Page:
# One Dimensional Ants

Ants on a stick may only march left or right, all with the same constant speed. They never stop, short of falling off the stick. When two ants bump into each other they bounce and reverse their directions.

Assume 25 ants were randomly dropped on a 1 meter stick and move with constant speed of 1 m/sec. 25 ants create real commotion marching this way and that way, bouncing off each other, and occasionally falling off the stick.

1. Is this certain that eventually all the ants will fall off the stick?
2. If so, in the worst case scenario, how long it may take for the stick to become ant free?

For a solitary ant it may take anywhere from 0 to 100 seconds to reach an edge of the stick and then fall off, depending on its position and orientation. The worst case scenario occurs when the ant is originally located at one edge of the stick and is oriented towards the other end. Generally speaking, the exact time for the stick to become ant free depends on the distribution of ants and their initial orientations. The worst case scenario, for a given number of ants, is such a configuration of their initial locations and orientations that results in the longest time for all of them fall off the stick.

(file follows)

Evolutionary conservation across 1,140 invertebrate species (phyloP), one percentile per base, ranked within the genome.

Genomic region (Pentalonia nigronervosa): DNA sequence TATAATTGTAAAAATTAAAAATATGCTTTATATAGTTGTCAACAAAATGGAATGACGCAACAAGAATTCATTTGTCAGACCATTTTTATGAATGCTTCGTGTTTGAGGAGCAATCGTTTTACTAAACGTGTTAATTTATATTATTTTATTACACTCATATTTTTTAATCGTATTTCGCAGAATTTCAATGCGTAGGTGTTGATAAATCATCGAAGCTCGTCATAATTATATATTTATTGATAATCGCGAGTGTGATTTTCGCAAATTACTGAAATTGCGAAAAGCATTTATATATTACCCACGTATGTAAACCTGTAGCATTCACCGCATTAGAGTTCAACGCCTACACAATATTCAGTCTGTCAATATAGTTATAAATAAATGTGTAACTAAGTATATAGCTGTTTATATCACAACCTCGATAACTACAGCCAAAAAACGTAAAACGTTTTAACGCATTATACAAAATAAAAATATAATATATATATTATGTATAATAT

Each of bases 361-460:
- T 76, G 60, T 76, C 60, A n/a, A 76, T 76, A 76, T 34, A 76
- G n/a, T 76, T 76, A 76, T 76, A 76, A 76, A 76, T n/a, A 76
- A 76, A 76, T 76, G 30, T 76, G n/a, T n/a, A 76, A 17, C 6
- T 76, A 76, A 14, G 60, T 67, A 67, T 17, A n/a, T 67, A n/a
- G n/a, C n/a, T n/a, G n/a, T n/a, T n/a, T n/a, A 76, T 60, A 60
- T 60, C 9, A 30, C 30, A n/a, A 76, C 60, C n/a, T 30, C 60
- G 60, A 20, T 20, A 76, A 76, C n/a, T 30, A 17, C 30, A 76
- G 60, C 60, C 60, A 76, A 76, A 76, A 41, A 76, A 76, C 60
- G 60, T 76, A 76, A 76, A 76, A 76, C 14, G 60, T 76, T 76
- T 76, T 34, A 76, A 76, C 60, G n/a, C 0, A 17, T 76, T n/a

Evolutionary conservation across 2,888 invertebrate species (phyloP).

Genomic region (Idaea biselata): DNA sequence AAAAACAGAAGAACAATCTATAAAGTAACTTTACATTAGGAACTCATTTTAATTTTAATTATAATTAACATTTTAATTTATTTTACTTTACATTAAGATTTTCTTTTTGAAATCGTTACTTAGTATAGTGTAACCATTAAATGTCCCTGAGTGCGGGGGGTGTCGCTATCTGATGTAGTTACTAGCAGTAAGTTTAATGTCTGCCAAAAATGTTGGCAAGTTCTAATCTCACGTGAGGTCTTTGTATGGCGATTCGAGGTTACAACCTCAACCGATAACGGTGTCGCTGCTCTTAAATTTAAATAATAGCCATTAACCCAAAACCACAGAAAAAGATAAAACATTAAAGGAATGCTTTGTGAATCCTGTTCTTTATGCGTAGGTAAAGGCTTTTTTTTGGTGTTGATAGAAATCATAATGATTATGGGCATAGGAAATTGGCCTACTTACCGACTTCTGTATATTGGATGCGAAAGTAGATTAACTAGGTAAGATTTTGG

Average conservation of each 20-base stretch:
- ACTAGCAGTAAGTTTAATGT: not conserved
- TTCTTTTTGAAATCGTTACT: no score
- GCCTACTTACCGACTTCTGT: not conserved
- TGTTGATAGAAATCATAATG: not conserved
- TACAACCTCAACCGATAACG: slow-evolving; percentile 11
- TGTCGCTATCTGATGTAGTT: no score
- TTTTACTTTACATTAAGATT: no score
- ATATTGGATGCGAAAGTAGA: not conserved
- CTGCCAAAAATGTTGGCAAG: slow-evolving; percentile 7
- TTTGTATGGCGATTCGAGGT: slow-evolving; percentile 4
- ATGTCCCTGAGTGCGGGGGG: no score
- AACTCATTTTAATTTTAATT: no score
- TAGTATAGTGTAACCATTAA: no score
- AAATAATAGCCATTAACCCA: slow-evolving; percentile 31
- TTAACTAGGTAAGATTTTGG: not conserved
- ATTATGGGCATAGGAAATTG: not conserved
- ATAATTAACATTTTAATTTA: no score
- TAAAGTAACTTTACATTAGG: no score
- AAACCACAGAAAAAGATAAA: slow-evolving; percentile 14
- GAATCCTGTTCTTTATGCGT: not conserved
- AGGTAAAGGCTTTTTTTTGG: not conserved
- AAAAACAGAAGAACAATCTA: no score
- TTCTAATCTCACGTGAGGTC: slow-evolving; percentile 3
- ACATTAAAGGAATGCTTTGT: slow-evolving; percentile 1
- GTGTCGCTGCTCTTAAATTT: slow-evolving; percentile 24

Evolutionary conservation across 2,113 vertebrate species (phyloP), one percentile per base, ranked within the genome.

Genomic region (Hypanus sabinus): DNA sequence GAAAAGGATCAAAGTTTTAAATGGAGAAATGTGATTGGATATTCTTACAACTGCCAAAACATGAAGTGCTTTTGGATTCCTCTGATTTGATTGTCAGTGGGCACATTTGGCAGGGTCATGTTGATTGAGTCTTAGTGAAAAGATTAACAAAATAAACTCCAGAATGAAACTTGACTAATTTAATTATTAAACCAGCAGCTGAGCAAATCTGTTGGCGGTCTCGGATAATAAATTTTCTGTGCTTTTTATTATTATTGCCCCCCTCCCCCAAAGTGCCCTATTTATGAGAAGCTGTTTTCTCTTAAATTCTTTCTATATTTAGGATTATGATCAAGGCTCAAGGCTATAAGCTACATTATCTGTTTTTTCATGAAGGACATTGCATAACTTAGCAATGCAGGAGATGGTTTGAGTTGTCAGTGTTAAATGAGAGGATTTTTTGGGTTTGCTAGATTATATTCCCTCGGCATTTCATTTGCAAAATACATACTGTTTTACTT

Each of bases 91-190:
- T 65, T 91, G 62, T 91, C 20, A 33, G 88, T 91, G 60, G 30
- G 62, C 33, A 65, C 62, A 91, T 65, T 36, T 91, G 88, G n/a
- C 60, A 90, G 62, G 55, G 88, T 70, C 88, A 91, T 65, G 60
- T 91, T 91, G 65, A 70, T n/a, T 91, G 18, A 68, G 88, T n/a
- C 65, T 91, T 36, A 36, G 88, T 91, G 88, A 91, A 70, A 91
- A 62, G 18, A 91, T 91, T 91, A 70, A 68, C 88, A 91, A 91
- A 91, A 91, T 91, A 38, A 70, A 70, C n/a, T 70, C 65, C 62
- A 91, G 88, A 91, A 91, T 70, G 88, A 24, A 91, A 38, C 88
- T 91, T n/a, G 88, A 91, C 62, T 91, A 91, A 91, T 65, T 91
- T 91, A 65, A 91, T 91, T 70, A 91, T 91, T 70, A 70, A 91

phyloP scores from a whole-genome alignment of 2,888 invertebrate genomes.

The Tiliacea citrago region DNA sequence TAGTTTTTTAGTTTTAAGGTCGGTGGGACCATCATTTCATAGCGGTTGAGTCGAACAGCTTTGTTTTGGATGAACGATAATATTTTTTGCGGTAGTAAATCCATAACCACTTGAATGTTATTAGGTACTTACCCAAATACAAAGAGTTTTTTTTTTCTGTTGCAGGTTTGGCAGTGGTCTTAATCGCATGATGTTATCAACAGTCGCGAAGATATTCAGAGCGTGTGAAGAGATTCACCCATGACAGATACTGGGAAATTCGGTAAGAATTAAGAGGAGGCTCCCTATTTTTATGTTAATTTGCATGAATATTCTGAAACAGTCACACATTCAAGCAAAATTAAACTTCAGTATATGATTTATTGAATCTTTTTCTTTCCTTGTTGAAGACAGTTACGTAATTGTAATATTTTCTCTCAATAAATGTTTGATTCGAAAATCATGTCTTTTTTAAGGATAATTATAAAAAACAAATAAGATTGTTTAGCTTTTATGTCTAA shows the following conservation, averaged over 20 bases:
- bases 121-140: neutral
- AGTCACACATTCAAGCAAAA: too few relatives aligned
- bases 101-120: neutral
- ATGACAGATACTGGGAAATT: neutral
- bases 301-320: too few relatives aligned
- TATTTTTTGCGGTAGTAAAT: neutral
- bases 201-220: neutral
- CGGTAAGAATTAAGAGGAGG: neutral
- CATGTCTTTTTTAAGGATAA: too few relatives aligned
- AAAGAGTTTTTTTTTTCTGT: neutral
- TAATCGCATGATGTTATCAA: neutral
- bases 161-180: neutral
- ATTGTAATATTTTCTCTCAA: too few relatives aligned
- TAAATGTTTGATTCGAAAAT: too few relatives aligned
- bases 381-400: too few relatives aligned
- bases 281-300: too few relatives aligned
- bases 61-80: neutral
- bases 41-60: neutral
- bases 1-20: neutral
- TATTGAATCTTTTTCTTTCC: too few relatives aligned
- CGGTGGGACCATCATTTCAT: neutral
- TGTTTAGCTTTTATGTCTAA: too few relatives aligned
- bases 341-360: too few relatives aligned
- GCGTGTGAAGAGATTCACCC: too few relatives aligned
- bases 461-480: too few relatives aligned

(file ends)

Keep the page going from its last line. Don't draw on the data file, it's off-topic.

Solution

P. Winkler [Mind-Benders, pp 36-38, A Lifetime, pp 177-180] lists the sources of the problem and offers an enlightening solution.

### Solution

Imagine that each ant carries a flag. Let's stipulate that when they bump into each other, in addition to reversing their directions, they exchange the flags. The usefulness of the introduction of the flags stems from the following observations:

• There are no flagless ants as there are no antless flags, implying that a stick is ant free if and when it is flag free, and vice versa.
• The flags never change their (individual) directions and each moves with the given constant speed towards the end of the stick at which it is doomed to fall off.
• Since within 100 seconds each flag will have fallen off the stick, 100 seconds is the longest for the stick to become flag (and hence ant) free.

A slight modification of the solution may be even more suggestive. Instead of endowing each ant with a flag, let's paint each with a special kind of individual colors. Let's request that at the time of a meeting the two ants exchange their colors. Since otherwise the ants are indistinguishable, observing their movements one would never see them bumping into each other. The ants will just go through each other as if each was the only ant around.

### References

1. P. Winkler, The Adventure of Ant Alice, in A Lifetime of Puzzles, E. D. Demaine et all (eds), A K Peters, 2008
2. P. Winkler, Mathematical Mind-Benders, A K Peters, 2007